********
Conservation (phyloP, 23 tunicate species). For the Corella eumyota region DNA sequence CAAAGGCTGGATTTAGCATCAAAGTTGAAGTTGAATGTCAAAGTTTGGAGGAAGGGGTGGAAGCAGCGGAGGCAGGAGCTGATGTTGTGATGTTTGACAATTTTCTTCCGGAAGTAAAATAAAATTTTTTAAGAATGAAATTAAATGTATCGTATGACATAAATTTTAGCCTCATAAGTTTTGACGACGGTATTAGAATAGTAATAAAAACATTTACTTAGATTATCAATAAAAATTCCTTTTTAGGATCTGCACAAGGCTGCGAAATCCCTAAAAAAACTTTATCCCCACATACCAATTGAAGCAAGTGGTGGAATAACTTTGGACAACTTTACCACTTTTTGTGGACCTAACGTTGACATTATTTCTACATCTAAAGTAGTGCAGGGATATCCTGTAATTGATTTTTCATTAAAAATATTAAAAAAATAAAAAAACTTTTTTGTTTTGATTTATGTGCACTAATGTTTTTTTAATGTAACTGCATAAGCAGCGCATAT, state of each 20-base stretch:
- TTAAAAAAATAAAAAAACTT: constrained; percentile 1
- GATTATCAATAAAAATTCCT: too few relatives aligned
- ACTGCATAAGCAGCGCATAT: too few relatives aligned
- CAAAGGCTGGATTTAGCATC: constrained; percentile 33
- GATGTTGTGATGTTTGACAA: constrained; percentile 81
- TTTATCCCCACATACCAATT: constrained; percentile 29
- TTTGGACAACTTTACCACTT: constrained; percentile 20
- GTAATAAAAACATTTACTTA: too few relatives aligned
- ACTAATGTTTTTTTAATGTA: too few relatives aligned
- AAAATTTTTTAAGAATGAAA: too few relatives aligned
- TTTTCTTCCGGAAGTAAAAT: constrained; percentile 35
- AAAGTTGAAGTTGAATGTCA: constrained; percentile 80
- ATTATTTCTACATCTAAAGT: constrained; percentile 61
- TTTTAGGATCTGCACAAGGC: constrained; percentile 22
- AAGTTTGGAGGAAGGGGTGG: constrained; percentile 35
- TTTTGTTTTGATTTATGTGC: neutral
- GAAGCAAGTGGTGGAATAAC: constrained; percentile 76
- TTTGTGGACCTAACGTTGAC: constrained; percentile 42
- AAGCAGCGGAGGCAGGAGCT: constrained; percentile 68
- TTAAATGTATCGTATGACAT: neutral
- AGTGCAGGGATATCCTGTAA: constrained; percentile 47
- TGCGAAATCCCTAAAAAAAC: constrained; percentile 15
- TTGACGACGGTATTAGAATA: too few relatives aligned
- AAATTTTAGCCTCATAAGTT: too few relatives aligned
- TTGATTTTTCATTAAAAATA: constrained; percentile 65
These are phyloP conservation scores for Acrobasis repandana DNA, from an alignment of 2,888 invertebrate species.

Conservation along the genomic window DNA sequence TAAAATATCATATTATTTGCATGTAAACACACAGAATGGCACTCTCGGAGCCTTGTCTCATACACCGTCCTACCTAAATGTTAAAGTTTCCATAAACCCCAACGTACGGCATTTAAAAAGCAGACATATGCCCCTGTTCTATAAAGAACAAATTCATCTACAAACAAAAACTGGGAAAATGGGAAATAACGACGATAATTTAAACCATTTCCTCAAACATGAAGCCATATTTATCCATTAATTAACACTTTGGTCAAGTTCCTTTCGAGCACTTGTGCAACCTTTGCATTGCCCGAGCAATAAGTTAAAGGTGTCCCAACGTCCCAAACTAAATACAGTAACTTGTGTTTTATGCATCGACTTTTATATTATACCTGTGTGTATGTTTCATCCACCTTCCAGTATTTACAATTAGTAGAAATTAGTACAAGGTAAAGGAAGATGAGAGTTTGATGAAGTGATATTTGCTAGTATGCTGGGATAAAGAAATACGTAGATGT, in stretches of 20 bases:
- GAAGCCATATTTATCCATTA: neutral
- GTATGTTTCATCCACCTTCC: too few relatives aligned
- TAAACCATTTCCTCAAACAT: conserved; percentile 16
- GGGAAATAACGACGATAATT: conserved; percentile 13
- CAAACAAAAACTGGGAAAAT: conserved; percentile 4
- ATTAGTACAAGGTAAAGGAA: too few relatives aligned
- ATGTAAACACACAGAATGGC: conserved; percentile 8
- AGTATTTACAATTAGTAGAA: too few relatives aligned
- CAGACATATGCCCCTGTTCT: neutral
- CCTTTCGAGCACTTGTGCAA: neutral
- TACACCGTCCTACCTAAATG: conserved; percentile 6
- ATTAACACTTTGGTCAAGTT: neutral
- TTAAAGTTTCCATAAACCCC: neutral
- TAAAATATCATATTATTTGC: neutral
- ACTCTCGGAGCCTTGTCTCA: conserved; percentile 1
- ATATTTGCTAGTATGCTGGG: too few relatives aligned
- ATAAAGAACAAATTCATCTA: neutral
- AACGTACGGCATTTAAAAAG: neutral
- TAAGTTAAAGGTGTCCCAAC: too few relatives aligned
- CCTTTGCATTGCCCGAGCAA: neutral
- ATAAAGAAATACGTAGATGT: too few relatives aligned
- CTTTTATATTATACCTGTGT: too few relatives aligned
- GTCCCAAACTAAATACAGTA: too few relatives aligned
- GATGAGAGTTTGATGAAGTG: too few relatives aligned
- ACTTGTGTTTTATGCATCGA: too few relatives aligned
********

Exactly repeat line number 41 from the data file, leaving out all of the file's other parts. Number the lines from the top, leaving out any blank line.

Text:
- TTAAAGTTTCCATAAACCCC: neutral